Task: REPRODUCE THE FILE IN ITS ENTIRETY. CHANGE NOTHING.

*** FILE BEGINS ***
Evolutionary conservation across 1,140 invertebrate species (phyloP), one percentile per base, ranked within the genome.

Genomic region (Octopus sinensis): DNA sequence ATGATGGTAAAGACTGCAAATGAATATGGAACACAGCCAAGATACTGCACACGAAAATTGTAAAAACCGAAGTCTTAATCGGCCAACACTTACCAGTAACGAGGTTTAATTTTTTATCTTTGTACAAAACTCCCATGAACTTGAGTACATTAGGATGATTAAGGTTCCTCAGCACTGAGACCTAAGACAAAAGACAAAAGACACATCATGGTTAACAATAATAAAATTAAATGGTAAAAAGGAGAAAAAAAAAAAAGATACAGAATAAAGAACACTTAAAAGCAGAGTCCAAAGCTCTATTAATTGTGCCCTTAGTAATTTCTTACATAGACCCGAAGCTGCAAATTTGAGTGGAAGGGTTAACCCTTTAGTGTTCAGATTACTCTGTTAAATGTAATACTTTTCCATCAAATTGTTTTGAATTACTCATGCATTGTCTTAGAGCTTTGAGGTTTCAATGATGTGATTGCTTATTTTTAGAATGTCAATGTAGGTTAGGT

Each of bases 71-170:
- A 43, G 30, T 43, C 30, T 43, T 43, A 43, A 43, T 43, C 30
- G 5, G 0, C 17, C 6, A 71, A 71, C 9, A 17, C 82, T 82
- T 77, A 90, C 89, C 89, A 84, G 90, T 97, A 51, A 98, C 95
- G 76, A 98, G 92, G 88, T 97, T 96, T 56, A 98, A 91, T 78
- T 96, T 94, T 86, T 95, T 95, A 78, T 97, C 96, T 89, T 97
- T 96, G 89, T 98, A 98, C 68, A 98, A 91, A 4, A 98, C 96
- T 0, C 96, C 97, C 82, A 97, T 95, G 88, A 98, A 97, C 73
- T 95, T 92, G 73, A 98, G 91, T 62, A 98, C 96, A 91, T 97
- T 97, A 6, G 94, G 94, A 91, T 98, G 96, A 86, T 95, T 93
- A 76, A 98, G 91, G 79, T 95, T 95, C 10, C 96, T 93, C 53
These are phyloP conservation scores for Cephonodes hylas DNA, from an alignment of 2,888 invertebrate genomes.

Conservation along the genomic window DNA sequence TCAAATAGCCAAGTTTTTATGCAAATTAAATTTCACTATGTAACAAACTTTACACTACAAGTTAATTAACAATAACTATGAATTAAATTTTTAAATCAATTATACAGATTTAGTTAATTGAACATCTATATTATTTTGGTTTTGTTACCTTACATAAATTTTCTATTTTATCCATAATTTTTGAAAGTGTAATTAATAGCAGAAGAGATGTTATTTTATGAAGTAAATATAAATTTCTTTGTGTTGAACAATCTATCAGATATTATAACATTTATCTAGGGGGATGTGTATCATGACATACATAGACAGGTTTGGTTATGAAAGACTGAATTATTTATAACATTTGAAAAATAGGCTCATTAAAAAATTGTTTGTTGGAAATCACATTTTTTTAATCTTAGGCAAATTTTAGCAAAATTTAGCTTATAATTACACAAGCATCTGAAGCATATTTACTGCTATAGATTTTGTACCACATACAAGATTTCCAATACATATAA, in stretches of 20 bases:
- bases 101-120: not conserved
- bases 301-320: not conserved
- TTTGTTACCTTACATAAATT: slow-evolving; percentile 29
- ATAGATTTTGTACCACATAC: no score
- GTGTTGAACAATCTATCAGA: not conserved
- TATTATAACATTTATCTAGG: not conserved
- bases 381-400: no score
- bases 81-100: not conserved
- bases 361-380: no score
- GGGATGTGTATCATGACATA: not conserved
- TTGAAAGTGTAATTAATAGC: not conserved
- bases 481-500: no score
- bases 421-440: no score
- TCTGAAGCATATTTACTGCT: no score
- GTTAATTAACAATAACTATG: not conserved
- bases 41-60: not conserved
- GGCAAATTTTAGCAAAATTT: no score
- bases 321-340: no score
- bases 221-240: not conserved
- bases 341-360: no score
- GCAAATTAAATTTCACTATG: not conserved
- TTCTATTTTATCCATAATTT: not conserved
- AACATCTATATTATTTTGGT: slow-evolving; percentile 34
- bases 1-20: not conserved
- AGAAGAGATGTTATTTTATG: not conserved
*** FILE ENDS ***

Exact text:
Evolutionary conservation across 1,140 invertebrate species (phyloP), one percentile per base, ranked within the genome.

Genomic region (Octopus sinensis): DNA sequence ATGATGGTAAAGACTGCAAATGAATATGGAACACAGCCAAGATACTGCACACGAAAATTGTAAAAACCGAAGTCTTAATCGGCCAACACTTACCAGTAACGAGGTTTAATTTTTTATCTTTGTACAAAACTCCCATGAACTTGAGTACATTAGGATGATTAAGGTTCCTCAGCACTGAGACCTAAGACAAAAGACAAAAGACACATCATGGTTAACAATAATAAAATTAAATGGTAAAAAGGAGAAAAAAAAAAAAGATACAGAATAAAGAACACTTAAAAGCAGAGTCCAAAGCTCTATTAATTGTGCCCTTAGTAATTTCTTACATAGACCCGAAGCTGCAAATTTGAGTGGAAGGGTTAACCCTTTAGTGTTCAGATTACTCTGTTAAATGTAATACTTTTCCATCAAATTGTTTTGAATTACTCATGCATTGTCTTAGAGCTTTGAGGTTTCAATGATGTGATTGCTTATTTTTAGAATGTCAATGTAGGTTAGGT

Each of bases 71-170:
- A 43, G 30, T 43, C 30, T 43, T 43, A 43, A 43, T 43, C 30
- G 5, G 0, C 17, C 6, A 71, A 71, C 9, A 17, C 82, T 82
- T 77, A 90, C 89, C 89, A 84, G 90, T 97, A 51, A 98, C 95
- G 76, A 98, G 92, G 88, T 97, T 96, T 56, A 98, A 91, T 78
- T 96, T 94, T 86, T 95, T 95, A 78, T 97, C 96, T 89, T 97
- T 96, G 89, T 98, A 98, C 68, A 98, A 91, A 4, A 98, C 96
- T 0, C 96, C 97, C 82, A 97, T 95, G 88, A 98, A 97, C 73
- T 95, T 92, G 73, A 98, G 91, T 62, A 98, C 96, A 91, T 97
- T 97, A 6, G 94, G 94, A 91, T 98, G 96, A 86, T 95, T 93
- A 76, A 98, G 91, G 79, T 95, T 95, C 10, C 96, T 93, C 53
These are phyloP conservation scores for Cephonodes hylas DNA, from an alignment of 2,888 invertebrate genomes.

Conservation along the genomic window DNA sequence TCAAATAGCCAAGTTTTTATGCAAATTAAATTTCACTATGTAACAAACTTTACACTACAAGTTAATTAACAATAACTATGAATTAAATTTTTAAATCAATTATACAGATTTAGTTAATTGAACATCTATATTATTTTGGTTTTGTTACCTTACATAAATTTTCTATTTTATCCATAATTTTTGAAAGTGTAATTAATAGCAGAAGAGATGTTATTTTATGAAGTAAATATAAATTTCTTTGTGTTGAACAATCTATCAGATATTATAACATTTATCTAGGGGGATGTGTATCATGACATACATAGACAGGTTTGGTTATGAAAGACTGAATTATTTATAACATTTGAAAAATAGGCTCATTAAAAAATTGTTTGTTGGAAATCACATTTTTTTAATCTTAGGCAAATTTTAGCAAAATTTAGCTTATAATTACACAAGCATCTGAAGCATATTTACTGCTATAGATTTTGTACCACATACAAGATTTCCAATACATATAA, in stretches of 20 bases:
- bases 101-120: not conserved
- bases 301-320: not conserved
- TTTGTTACCTTACATAAATT: slow-evolving; percentile 29
- ATAGATTTTGTACCACATAC: no score
- GTGTTGAACAATCTATCAGA: not conserved
- TATTATAACATTTATCTAGG: not conserved
- bases 381-400: no score
- bases 81-100: not conserved
- bases 361-380: no score
- GGGATGTGTATCATGACATA: not conserved
- TTGAAAGTGTAATTAATAGC: not conserved
- bases 481-500: no score
- bases 421-440: no score
- TCTGAAGCATATTTACTGCT: no score
- GTTAATTAACAATAACTATG: not conserved
- bases 41-60: not conserved
- GGCAAATTTTAGCAAAATTT: no score
- bases 321-340: no score
- bases 221-240: not conserved
- bases 341-360: no score
- GCAAATTAAATTTCACTATG: not conserved
- TTCTATTTTATCCATAATTT: not conserved
- AACATCTATATTATTTTGGT: slow-evolving; percentile 34
- bases 1-20: not conserved
- AGAAGAGATGTTATTTTATG: not conserved